Ear Injury CompensationEar Injury Compensation

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What is an ear injury?

A personal injury to the ear involves damage to the outer ear, ear canal or eardrum and could result in temporary or permanent hearing loss. Ear injuries occur as a result of a variety of accidents including sporting accidents and accidents at work. They can occur from a wide range of incidences including anything from a direct blow to the side of the head to an extremely loud or repetitive noise.

How an ear injury may occur

Ear injuries happen for different reasons but some common kinds of accidents can be eligible for claiming compensation.

A direct blow to the side of the head can bruise or cause a blood clot to the outer ear, increased air pressure inside the ear canal can cause the eardrum to rupture or disrupt tiny bones in the ear canal that transmit sound.

Excessively loud noise can increase air pressure inside the ear canal resulting in damage to the eardrum and hearing mechanisms.

Dramatic and unexpected changes in atmospheric pressure can cause the Eustachian tube to compress and prevent air from entering the middle ear, leaving the middle ear unable to adapt fast enough to the change in pressure.

The pressure difference in the middle of the ear and the atmosphere can cause the eardrum to rupture. Minimal pressure difference maintained for a prolonged period of time can cause the negative pressure within the middle ear and draw fluid in.

Thermal injuries such as burns or frostbite can cause significant damage to the outer ear.

Sporting injuries

Ear injuries as a result of surfing and diving accidents are fairly common. These mostly consist of perforated eardrums caused by excessive pressure on the inner ear when diving or after being wiped off a surfboard by a wave.

Surfing can also instigate a chronic condition which can decrease hearing, known as ‘surfer’s ear’. This is where tiny bone growths occur within the ear canal as a result of cold water, spray and wind gushing in and out of the ear.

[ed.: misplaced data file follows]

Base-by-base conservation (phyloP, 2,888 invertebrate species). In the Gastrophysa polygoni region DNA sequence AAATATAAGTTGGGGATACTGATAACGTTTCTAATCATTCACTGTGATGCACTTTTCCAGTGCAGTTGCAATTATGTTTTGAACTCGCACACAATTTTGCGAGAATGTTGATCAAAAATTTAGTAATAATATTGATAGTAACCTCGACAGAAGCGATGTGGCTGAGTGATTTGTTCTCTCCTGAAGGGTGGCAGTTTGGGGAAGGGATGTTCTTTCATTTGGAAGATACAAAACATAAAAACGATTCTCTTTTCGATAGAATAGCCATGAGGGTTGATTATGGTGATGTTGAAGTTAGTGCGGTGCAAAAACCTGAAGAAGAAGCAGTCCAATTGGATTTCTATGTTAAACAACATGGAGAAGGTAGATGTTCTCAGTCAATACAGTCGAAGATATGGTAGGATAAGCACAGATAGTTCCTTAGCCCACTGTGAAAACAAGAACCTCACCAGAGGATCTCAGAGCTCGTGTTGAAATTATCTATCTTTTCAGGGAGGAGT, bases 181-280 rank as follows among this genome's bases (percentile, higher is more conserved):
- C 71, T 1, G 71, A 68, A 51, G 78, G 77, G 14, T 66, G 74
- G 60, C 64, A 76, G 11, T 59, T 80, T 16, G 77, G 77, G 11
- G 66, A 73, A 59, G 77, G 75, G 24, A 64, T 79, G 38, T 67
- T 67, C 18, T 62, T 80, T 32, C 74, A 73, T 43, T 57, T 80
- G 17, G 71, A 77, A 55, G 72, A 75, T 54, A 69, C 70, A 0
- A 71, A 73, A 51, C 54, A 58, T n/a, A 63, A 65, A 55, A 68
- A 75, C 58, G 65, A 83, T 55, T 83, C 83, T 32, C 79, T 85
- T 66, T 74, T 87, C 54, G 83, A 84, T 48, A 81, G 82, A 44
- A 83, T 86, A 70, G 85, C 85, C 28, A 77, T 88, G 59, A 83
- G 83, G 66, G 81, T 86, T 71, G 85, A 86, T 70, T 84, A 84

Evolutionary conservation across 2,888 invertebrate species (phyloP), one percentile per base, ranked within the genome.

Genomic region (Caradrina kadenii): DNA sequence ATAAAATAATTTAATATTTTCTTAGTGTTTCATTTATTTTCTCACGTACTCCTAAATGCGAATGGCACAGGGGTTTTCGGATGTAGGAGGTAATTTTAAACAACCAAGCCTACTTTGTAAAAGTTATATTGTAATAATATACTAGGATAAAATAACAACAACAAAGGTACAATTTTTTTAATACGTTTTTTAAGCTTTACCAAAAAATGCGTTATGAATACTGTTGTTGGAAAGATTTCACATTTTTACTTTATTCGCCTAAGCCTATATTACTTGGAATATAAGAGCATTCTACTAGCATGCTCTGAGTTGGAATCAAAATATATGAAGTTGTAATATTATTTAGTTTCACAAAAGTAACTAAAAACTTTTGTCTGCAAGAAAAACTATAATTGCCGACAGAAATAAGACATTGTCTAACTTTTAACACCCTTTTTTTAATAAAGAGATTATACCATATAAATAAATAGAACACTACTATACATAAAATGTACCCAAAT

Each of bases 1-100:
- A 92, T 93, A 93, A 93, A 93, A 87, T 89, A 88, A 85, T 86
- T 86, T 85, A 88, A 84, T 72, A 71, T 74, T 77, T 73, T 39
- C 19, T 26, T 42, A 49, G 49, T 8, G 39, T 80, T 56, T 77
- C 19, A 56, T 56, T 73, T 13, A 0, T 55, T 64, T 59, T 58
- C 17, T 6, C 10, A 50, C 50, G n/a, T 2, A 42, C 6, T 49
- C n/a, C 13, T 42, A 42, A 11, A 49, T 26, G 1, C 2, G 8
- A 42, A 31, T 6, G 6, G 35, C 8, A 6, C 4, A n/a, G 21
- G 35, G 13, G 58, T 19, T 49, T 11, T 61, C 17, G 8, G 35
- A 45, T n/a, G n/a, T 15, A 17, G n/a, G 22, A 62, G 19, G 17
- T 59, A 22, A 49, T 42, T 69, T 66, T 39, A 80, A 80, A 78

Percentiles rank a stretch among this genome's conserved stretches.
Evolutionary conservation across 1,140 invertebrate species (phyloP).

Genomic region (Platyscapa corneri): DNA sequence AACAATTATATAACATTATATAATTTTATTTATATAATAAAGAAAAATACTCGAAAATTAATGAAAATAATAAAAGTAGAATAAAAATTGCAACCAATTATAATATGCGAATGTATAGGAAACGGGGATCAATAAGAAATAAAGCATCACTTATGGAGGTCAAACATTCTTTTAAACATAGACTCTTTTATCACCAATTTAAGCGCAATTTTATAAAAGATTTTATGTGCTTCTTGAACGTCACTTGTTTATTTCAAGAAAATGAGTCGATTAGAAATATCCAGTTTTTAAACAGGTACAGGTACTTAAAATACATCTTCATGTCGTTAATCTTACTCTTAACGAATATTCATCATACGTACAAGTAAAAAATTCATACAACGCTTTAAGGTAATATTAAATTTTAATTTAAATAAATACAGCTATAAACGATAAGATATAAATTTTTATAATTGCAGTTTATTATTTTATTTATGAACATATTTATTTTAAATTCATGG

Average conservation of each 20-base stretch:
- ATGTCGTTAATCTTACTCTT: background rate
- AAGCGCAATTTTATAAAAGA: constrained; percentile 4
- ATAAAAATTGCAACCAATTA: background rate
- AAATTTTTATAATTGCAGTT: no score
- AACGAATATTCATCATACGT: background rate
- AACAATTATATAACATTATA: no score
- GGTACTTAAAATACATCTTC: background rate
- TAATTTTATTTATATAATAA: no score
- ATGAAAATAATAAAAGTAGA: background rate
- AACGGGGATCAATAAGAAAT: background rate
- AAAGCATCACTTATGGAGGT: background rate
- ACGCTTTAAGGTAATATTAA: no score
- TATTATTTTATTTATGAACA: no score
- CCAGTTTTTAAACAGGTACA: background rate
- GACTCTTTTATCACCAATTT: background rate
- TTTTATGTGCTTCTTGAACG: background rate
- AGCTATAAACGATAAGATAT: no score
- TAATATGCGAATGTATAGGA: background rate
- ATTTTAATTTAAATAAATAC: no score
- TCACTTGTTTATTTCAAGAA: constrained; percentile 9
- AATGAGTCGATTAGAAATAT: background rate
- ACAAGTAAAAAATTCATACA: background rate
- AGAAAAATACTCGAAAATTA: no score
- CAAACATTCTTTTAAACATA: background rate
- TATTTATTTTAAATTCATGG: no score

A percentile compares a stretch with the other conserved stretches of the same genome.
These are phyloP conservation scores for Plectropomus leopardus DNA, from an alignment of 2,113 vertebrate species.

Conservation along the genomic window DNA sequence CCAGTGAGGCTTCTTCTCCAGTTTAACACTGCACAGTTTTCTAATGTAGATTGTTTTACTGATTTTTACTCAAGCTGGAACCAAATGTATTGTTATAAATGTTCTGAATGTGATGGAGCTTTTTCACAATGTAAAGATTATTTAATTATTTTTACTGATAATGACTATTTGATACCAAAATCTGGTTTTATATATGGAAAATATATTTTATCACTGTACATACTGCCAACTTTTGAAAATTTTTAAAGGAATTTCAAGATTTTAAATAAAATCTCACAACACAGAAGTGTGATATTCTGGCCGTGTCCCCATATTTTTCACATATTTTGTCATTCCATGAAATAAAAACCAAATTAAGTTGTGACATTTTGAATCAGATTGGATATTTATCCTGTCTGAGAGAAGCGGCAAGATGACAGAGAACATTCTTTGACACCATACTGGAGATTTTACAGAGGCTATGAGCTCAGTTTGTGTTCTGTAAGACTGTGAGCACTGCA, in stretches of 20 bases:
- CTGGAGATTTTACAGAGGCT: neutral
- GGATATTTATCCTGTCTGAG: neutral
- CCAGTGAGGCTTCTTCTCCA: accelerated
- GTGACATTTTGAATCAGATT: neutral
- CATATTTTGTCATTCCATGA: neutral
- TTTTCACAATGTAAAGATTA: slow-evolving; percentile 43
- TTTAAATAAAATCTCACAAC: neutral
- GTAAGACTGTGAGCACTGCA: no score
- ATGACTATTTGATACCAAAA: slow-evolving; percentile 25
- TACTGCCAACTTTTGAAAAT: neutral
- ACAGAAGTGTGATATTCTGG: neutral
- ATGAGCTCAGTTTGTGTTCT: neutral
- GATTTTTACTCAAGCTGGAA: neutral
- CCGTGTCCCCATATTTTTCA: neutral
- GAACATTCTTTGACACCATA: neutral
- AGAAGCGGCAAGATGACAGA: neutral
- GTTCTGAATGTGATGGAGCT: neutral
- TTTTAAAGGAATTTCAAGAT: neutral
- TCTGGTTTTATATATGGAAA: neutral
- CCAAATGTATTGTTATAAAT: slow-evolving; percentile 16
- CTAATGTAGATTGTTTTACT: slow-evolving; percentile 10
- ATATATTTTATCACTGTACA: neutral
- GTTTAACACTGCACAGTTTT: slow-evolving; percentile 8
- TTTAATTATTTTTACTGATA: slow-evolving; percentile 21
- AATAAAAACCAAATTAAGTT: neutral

Aggressive contact sports such as rugby, boxing and wrestling are commonly associated with cauliflower ear. This occurs when the ear is repeatedly hit and a blood clot either forms under the skin or the ear’s skin is stripped away from the cartilage. It is so called because the injury damages the shape and structure of the outside ear and leaves it covered in large lumps, resembling that of a cauliflower.

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Industrial deafness and acoustic trauma

The Health and Safety Executive (HSE) has found that more than 1.1 million workers are exposed to potentially damaging noise levels in their workplace and a further 170,000 already suffer from industrial deafness, tinnitus or other noise-related ear conditions.

Acoustic shock is a type of industrial deafness caused by exposure to a sudden, extremely loud noise such as a gunshot or blast of music. This injury essentially damages the hearing mechanisms within the inner ear and is a common cause of sensory hearing loss. Hearing loss is usually partial and temporary but it can be permanent in severe cases. Other symptoms such as tinnitus, a ringing in the ears, may also occur.

Acoustic shock and other types of industrial deafness may be prevented by taking necessary precautions & wearing the correct safety equipment such as earplugs or industrial earmuffs, which guard against exposure to loud or repetitive noises.

Who is at fault for my ear injury?

In some industrial accident cases, employers may have failed to provide the correct protective hearing equipment and may have caused injury resulting from a lack of risk assessment. Your employer has a duty to protect you while you are at work and failure to do so can mean your employer is liable for an injury.

Your ear injury may have been caused after falling on a public pathway that is owned by the local authority. In this case, you may be able to make a claim against the council. If you have been physically assaulted, it is normal for your claim to go through the Criminal Injury Authority. There are slightly different rules that apply to this type of claim so it is worth getting advice from a personal injury solicitor.

Factors taken into consideration for ear injury compensation:

‘Deafness’ refers to both partial and total hearing loss but when assessing compensation figures the following must be considered:

  • Whether the injury is one that has an immediate effect, allowing no chance for the injured party to adapt, or whether it occurred over a period of time.
  • Whether the injury or disability was suffered at an early age and will have an effect on the injured party’s speech or whether it was suffered later in life.
  • Whether the injury or disability affects balance.
  • Age is of particular relevance in cases of noise-induced hearing loss.

Claiming compensation for an ear injury

If you have suffered an ear injury through no fault of your own then you could be eligible to claim compensation. First Personal Injury lawyers can help you with your claim with our no win, no fee service. If you would like to find out more about how we can get you the compensation you are entitled to for your ear injury then please get in touch with us on 0800 808 9740.

How to make an injury claim

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